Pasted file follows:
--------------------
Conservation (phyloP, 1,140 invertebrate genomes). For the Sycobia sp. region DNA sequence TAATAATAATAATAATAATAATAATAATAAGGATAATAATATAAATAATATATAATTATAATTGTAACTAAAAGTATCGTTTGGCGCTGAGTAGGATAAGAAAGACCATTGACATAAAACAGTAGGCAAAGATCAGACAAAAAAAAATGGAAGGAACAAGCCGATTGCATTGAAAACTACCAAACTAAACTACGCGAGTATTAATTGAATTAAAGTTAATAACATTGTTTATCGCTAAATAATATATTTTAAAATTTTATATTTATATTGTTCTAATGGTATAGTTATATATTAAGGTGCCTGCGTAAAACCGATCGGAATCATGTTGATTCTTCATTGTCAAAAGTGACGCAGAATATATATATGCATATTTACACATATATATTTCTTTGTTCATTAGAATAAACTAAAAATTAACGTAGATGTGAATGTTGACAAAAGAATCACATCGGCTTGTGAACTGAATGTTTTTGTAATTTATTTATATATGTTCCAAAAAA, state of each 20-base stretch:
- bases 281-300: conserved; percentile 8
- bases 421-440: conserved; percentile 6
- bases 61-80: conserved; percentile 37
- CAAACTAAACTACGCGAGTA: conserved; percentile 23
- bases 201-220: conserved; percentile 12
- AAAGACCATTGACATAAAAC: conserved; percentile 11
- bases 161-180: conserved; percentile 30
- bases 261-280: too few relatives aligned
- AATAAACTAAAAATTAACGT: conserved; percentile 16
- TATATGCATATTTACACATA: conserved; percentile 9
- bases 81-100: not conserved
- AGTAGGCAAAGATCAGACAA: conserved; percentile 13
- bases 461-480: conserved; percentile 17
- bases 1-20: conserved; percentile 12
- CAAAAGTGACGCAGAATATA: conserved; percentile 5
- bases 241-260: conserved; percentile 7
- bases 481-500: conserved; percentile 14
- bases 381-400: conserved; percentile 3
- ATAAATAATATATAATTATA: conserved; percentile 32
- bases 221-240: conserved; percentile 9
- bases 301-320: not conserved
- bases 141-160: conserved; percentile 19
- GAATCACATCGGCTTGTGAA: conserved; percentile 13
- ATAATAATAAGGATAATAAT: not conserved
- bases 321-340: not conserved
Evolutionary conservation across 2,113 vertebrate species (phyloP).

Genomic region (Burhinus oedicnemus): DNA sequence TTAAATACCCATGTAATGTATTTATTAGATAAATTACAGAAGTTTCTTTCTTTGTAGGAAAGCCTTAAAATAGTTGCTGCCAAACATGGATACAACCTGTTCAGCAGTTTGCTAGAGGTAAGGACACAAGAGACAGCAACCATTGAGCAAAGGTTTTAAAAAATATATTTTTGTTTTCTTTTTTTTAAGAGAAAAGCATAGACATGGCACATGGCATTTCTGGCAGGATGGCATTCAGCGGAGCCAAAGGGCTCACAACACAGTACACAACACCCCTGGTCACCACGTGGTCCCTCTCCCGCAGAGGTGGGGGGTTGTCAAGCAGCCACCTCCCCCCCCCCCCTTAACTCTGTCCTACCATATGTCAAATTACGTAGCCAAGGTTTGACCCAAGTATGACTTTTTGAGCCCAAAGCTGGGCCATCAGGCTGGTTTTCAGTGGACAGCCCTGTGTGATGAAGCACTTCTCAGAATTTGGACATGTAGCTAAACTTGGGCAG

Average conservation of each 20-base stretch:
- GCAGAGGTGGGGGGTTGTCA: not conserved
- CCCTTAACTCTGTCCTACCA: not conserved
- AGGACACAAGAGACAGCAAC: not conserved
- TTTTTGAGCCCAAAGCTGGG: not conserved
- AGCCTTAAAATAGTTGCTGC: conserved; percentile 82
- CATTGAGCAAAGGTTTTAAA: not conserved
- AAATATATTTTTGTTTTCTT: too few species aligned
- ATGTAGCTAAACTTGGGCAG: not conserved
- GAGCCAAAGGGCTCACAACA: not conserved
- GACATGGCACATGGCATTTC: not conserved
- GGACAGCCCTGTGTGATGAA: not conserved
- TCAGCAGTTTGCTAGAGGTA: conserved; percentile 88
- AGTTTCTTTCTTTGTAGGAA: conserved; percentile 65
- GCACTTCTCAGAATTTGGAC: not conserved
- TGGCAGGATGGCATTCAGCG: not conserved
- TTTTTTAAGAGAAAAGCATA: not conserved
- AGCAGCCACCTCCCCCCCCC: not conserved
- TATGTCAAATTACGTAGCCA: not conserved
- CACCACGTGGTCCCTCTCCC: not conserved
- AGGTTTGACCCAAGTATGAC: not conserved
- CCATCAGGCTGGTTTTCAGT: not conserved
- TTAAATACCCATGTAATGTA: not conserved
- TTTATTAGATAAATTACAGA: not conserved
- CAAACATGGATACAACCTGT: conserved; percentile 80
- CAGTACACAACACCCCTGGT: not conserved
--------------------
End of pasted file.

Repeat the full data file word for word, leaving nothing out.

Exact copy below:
Conservation (phyloP, 1,140 invertebrate genomes). For the Sycobia sp. region DNA sequence TAATAATAATAATAATAATAATAATAATAAGGATAATAATATAAATAATATATAATTATAATTGTAACTAAAAGTATCGTTTGGCGCTGAGTAGGATAAGAAAGACCATTGACATAAAACAGTAGGCAAAGATCAGACAAAAAAAAATGGAAGGAACAAGCCGATTGCATTGAAAACTACCAAACTAAACTACGCGAGTATTAATTGAATTAAAGTTAATAACATTGTTTATCGCTAAATAATATATTTTAAAATTTTATATTTATATTGTTCTAATGGTATAGTTATATATTAAGGTGCCTGCGTAAAACCGATCGGAATCATGTTGATTCTTCATTGTCAAAAGTGACGCAGAATATATATATGCATATTTACACATATATATTTCTTTGTTCATTAGAATAAACTAAAAATTAACGTAGATGTGAATGTTGACAAAAGAATCACATCGGCTTGTGAACTGAATGTTTTTGTAATTTATTTATATATGTTCCAAAAAA, state of each 20-base stretch:
- bases 281-300: conserved; percentile 8
- bases 421-440: conserved; percentile 6
- bases 61-80: conserved; percentile 37
- CAAACTAAACTACGCGAGTA: conserved; percentile 23
- bases 201-220: conserved; percentile 12
- AAAGACCATTGACATAAAAC: conserved; percentile 11
- bases 161-180: conserved; percentile 30
- bases 261-280: too few relatives aligned
- AATAAACTAAAAATTAACGT: conserved; percentile 16
- TATATGCATATTTACACATA: conserved; percentile 9
- bases 81-100: not conserved
- AGTAGGCAAAGATCAGACAA: conserved; percentile 13
- bases 461-480: conserved; percentile 17
- bases 1-20: conserved; percentile 12
- CAAAAGTGACGCAGAATATA: conserved; percentile 5
- bases 241-260: conserved; percentile 7
- bases 481-500: conserved; percentile 14
- bases 381-400: conserved; percentile 3
- ATAAATAATATATAATTATA: conserved; percentile 32
- bases 221-240: conserved; percentile 9
- bases 301-320: not conserved
- bases 141-160: conserved; percentile 19
- GAATCACATCGGCTTGTGAA: conserved; percentile 13
- ATAATAATAAGGATAATAAT: not conserved
- bases 321-340: not conserved
Evolutionary conservation across 2,113 vertebrate species (phyloP).

Genomic region (Burhinus oedicnemus): DNA sequence TTAAATACCCATGTAATGTATTTATTAGATAAATTACAGAAGTTTCTTTCTTTGTAGGAAAGCCTTAAAATAGTTGCTGCCAAACATGGATACAACCTGTTCAGCAGTTTGCTAGAGGTAAGGACACAAGAGACAGCAACCATTGAGCAAAGGTTTTAAAAAATATATTTTTGTTTTCTTTTTTTTAAGAGAAAAGCATAGACATGGCACATGGCATTTCTGGCAGGATGGCATTCAGCGGAGCCAAAGGGCTCACAACACAGTACACAACACCCCTGGTCACCACGTGGTCCCTCTCCCGCAGAGGTGGGGGGTTGTCAAGCAGCCACCTCCCCCCCCCCCCTTAACTCTGTCCTACCATATGTCAAATTACGTAGCCAAGGTTTGACCCAAGTATGACTTTTTGAGCCCAAAGCTGGGCCATCAGGCTGGTTTTCAGTGGACAGCCCTGTGTGATGAAGCACTTCTCAGAATTTGGACATGTAGCTAAACTTGGGCAG

Average conservation of each 20-base stretch:
- GCAGAGGTGGGGGGTTGTCA: not conserved
- CCCTTAACTCTGTCCTACCA: not conserved
- AGGACACAAGAGACAGCAAC: not conserved
- TTTTTGAGCCCAAAGCTGGG: not conserved
- AGCCTTAAAATAGTTGCTGC: conserved; percentile 82
- CATTGAGCAAAGGTTTTAAA: not conserved
- AAATATATTTTTGTTTTCTT: too few species aligned
- ATGTAGCTAAACTTGGGCAG: not conserved
- GAGCCAAAGGGCTCACAACA: not conserved
- GACATGGCACATGGCATTTC: not conserved
- GGACAGCCCTGTGTGATGAA: not conserved
- TCAGCAGTTTGCTAGAGGTA: conserved; percentile 88
- AGTTTCTTTCTTTGTAGGAA: conserved; percentile 65
- GCACTTCTCAGAATTTGGAC: not conserved
- TGGCAGGATGGCATTCAGCG: not conserved
- TTTTTTAAGAGAAAAGCATA: not conserved
- AGCAGCCACCTCCCCCCCCC: not conserved
- TATGTCAAATTACGTAGCCA: not conserved
- CACCACGTGGTCCCTCTCCC: not conserved
- AGGTTTGACCCAAGTATGAC: not conserved
- CCATCAGGCTGGTTTTCAGT: not conserved
- TTAAATACCCATGTAATGTA: not conserved
- TTTATTAGATAAATTACAGA: not conserved
- CAAACATGGATACAACCTGT: conserved; percentile 80
- CAGTACACAACACCCCTGGT: not conserved